In the study of 500,000 adults, published in the American Journal of Epidemiology, the Asia-Pacific Cohort Studies Collaboration (APCSC) shows that the risks of dying from lung cancer were about twenty times higher among women who smoke compared with male smokers, a worrying finding given the increasing trend for women to take up the habit in many countries.
The research paper's author, Dr Rachel Huxley, Director of Nutrition and Lifestyle at The George Institute for International Health (part of the APCSC Secretariat) said, "The importance of developing effective comprehensive tobacco control policies is highlighted by our research, which shows that if interventions only focus on prevention, then 160 million current smokers will die before 2050, with the vast majority of deaths occurring in China."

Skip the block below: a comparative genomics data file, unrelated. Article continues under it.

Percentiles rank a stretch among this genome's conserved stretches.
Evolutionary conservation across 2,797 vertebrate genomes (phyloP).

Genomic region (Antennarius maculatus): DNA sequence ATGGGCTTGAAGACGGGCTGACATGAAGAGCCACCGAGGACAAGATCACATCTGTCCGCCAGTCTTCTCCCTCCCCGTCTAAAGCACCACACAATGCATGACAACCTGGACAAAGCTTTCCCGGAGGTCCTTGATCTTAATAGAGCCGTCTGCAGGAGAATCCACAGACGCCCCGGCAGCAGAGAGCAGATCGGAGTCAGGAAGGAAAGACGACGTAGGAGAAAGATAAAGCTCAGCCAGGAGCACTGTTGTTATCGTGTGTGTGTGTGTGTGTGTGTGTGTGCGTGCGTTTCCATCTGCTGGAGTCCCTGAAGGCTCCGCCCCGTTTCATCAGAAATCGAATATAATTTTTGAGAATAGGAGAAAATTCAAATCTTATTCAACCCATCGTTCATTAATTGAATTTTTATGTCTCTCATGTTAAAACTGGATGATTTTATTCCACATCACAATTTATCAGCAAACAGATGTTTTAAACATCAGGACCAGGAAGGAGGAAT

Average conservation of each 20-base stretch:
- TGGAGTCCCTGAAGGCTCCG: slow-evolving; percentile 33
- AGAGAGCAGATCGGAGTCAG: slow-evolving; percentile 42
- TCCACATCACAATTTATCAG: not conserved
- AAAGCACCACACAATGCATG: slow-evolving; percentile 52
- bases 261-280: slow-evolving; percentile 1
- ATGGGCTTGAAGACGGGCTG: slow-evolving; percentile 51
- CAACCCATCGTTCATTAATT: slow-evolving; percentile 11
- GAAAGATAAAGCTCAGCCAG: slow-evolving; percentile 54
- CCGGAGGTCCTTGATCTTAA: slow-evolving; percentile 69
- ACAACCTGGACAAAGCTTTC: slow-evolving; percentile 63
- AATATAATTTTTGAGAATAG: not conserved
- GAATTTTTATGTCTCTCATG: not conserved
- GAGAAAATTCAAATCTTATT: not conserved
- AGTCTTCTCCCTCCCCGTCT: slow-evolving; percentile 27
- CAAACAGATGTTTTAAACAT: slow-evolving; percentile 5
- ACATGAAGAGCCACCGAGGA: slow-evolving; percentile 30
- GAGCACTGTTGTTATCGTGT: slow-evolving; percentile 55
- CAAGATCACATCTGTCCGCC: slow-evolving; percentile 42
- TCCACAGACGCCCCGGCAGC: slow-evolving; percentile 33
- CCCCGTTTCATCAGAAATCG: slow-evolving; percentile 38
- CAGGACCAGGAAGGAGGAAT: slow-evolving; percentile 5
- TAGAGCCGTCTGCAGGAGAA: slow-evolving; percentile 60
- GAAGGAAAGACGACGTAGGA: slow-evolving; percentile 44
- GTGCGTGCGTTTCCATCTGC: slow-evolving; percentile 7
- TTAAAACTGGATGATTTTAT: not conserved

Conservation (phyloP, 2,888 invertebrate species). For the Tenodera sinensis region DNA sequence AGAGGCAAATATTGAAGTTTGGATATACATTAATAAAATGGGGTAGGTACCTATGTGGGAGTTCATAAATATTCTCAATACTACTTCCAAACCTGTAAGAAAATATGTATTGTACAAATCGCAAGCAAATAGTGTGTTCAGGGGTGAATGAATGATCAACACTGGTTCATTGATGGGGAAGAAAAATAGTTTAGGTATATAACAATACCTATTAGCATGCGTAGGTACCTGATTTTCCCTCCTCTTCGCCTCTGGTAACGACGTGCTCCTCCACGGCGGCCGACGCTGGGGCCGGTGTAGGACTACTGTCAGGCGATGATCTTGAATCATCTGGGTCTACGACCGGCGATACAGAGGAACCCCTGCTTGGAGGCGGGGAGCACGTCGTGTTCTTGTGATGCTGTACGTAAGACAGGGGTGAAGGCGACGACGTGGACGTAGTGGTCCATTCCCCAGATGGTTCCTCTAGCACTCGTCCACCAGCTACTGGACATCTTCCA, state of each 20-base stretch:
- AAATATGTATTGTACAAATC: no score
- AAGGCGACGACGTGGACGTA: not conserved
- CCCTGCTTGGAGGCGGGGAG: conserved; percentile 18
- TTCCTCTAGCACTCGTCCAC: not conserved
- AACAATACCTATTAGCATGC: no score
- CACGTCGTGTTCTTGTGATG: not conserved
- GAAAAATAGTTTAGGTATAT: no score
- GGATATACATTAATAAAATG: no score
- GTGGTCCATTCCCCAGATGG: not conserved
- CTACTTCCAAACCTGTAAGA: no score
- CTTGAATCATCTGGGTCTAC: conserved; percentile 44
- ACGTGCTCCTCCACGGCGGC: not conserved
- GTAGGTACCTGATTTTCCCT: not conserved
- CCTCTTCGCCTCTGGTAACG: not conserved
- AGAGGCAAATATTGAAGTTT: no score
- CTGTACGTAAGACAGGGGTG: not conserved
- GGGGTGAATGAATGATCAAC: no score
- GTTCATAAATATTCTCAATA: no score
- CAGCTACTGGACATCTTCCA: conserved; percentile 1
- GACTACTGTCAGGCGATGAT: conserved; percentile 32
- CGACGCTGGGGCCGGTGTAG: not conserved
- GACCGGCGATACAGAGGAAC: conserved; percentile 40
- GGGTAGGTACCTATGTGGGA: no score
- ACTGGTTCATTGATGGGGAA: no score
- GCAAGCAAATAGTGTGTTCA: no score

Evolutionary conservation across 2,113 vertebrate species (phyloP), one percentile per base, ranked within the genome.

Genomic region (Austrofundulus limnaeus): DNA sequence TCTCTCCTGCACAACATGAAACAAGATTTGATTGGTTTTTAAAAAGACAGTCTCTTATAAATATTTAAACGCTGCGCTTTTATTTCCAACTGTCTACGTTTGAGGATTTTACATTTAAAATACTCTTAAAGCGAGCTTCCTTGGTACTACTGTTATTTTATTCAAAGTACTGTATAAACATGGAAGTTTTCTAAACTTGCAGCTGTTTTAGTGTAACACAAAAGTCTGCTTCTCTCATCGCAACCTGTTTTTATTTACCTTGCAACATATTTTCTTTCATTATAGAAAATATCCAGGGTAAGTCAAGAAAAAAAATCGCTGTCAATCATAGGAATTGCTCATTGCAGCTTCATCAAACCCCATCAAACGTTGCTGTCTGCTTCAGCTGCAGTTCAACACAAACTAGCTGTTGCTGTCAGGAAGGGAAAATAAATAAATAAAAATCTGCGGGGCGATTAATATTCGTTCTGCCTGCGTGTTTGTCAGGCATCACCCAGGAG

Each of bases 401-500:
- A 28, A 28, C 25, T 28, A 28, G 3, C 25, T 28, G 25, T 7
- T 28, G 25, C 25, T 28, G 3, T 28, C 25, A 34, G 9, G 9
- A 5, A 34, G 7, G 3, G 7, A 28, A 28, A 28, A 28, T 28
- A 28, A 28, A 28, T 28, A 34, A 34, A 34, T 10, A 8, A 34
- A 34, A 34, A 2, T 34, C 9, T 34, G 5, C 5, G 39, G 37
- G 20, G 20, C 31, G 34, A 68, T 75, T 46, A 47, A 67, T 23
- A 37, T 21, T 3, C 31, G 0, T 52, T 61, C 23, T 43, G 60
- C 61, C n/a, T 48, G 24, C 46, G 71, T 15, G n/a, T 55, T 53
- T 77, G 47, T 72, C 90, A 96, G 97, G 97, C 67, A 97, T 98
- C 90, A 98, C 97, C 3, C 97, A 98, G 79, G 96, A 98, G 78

"Inadequate knowledge of both the harmful effects of cigarette smoking and of the benefits associated with quitting is likely to explain much of the continuing popularity of smoking among men in China, where there are an estimated 320 million smokers. There are huge numbers of lives to be saved through campaigns to alert current smokers to the dangers of their habit." Dr Huxley added.
"Effective action in Asia would help to head off a significant part of the projected one billion deaths from smoking that will otherwise occur around the world this century," she said.
The APCSC is conducting the largest-ever study of cardiovascular and other non-communicable diseases in the Asian region. Project partners included many medical institutions across the Asia Pacific region.
The Collaboration's primary goal is to provide direct, reliable evidence about the determinants of stroke, coronary heart disease, and other common causes of death in Asia-Pacific populations. It aims to produce region-, age- and sex-specific estimates of the cardiovascular disease risks associated with blood pressure, smoking, cholesterol, diabetes and other major risk factors.